Female students in California tend to have stronger high school records and greater rates of college attendance and completion than male students do. At the same time, there are large gender differences in many college majors, with some majors (e.g., computer science) predominantly male and others (e.g., liberal arts) predominantly female.
New data on high school courses shows that gender divides in college are already evident by high school. For example, only 31% of high school students in AP computer science courses are girls, while only 38% of students in AP English courses are boys. AP courses provide college-level curricula to high school students and are an important indicator of student pathways to college.
Mirroring differences by college major, AP course enrollments are also notably unbalanced in art, psychology, and foreign languages—all have large majorities of girls. In contrast, physics has a large majority of boys. But in other cases, gender differences in AP courses are not reflected in college majors. For example, in high school more female students take history and math AP classes, but in college more male students major in these subjects.
The low share of girls and women in computer science has been a particular cause for concern. But there is some good news. The share of girls in computer science AP courses has increased markedly in just five years (from 23% in 2012–13 to 31% in 2017–18). Across the state, some high schools have achieved near gender parity in their AP computer science courses. For example, at Troy High School in Fullerton, a magnet school with the largest AP computer science enrollment in the state, 45% of students are girls.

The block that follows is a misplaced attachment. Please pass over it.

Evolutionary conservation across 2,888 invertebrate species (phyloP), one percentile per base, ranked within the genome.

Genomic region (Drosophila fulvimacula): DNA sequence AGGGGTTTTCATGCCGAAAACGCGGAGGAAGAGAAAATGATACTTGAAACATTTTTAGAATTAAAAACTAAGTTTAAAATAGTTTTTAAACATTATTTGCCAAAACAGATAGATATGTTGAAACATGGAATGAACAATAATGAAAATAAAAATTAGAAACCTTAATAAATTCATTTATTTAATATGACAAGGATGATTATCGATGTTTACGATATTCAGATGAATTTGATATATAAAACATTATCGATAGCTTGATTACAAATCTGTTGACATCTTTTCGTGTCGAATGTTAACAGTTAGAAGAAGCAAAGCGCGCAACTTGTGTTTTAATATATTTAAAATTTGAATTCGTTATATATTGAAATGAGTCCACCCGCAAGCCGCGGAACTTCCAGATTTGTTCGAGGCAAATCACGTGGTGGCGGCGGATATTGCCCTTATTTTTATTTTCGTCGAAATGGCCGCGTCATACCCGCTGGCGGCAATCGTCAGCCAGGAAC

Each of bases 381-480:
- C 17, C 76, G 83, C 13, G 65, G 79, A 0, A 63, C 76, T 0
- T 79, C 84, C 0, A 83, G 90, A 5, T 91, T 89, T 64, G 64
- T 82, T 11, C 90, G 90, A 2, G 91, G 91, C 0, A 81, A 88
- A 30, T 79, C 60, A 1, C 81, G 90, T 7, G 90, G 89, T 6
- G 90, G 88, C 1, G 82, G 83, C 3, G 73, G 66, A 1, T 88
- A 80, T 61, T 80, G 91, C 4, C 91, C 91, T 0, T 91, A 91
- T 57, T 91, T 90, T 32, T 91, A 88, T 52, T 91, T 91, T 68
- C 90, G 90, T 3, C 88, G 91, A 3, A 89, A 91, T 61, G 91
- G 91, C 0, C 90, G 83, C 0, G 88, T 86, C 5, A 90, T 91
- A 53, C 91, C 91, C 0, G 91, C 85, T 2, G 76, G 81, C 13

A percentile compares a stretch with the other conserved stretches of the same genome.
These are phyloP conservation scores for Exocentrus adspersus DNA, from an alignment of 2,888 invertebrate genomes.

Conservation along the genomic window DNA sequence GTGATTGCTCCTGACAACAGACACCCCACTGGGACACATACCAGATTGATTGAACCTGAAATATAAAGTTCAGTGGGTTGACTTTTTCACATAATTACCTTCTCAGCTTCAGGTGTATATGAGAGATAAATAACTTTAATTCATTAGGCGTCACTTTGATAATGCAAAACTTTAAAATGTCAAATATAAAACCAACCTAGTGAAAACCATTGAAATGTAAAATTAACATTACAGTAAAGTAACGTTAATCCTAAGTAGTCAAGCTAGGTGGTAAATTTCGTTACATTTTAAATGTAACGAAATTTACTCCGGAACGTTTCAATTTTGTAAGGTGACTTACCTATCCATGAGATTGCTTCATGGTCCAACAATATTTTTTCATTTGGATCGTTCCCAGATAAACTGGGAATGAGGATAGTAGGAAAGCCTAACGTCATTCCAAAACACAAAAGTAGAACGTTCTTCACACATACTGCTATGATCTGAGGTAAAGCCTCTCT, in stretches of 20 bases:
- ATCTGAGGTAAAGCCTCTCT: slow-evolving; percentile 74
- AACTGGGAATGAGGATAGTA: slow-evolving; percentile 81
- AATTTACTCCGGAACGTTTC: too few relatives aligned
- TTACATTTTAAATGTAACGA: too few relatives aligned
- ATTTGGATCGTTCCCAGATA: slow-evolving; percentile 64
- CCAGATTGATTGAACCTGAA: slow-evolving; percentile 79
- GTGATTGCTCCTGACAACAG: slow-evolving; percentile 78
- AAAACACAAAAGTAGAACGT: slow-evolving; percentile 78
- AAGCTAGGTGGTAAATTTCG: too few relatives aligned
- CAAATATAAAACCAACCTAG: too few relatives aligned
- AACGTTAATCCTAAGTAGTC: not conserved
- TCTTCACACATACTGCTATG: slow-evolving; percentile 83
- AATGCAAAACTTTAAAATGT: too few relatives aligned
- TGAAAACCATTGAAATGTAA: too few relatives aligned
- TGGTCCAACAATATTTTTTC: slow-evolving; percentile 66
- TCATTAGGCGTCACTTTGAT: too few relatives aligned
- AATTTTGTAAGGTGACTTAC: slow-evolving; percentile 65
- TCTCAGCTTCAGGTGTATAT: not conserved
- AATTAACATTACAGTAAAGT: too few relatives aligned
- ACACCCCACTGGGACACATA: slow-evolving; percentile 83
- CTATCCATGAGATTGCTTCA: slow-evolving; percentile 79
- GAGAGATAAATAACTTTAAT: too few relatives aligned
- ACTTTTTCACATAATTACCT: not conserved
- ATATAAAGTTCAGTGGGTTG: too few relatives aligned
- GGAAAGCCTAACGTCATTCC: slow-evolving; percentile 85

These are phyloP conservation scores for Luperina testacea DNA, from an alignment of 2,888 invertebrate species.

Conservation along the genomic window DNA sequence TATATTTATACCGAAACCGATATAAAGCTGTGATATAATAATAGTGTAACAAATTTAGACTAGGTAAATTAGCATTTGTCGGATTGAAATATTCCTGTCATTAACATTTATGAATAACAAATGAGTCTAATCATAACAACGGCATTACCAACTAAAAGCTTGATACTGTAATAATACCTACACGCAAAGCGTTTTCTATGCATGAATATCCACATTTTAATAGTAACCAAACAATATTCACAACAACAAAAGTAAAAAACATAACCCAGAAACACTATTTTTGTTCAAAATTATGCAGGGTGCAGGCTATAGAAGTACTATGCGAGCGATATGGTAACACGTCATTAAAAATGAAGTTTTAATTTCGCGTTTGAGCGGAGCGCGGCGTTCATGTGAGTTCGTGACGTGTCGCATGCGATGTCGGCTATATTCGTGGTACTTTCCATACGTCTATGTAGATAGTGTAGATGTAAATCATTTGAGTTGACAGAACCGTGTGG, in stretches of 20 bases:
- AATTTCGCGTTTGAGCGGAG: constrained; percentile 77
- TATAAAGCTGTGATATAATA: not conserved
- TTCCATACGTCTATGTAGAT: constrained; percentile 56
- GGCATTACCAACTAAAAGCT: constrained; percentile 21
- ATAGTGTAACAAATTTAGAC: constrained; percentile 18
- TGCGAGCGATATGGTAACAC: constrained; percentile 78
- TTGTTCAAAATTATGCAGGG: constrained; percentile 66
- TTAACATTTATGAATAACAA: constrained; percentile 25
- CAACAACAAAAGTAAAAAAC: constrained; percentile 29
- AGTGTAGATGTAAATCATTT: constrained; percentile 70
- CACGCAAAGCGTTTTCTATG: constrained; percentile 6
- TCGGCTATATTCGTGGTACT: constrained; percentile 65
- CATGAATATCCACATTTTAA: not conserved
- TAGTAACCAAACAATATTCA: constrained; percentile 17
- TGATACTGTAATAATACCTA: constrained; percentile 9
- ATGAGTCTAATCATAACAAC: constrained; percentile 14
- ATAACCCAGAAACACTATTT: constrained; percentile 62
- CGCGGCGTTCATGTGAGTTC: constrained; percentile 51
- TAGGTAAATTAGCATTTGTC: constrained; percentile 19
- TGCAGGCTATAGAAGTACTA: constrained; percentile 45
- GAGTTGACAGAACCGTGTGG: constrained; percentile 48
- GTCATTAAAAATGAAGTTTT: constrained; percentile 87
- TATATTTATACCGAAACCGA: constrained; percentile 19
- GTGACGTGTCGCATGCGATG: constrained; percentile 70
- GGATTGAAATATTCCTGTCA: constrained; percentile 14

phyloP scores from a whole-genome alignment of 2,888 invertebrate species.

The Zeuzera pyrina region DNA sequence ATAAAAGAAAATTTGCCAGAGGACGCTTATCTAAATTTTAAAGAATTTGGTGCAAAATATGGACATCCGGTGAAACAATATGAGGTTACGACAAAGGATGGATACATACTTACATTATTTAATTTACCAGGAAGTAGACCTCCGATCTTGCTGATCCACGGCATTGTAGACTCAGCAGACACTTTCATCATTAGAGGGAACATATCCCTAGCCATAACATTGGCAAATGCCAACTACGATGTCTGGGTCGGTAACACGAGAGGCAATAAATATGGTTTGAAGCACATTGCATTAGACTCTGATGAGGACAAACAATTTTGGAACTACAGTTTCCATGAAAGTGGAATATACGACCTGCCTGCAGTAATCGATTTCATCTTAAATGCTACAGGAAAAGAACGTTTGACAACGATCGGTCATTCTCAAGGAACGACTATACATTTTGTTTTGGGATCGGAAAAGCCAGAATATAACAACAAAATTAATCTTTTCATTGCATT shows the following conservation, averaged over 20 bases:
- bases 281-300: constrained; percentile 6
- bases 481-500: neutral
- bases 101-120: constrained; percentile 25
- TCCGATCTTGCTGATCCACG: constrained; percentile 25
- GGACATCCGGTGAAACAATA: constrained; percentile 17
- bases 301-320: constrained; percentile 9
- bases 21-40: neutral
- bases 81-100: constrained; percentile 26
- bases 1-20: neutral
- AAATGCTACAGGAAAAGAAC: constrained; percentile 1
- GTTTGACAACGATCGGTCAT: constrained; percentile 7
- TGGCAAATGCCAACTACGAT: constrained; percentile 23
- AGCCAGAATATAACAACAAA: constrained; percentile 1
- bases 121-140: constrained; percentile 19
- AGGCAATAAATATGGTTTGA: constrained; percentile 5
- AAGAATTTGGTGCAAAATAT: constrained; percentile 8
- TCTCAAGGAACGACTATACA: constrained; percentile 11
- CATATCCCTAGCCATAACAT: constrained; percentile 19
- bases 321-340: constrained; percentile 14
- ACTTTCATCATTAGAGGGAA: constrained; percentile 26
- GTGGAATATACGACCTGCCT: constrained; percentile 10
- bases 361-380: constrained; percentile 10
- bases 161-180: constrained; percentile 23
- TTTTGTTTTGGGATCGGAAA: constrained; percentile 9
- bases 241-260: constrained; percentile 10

Overall, female students in California are doing well. Female students make up 57% of enrollment in AP courses and a similar majority of college students. But the lack of women in some key fields is a concern. Colleges should do more to increase enrollment and access for women in subjects like engineering and computer science. High schools also have an important role to play—encouraging more girls to take AP classes in these subjects in high school could help pave the way for more women to pursue them as college majors and careers.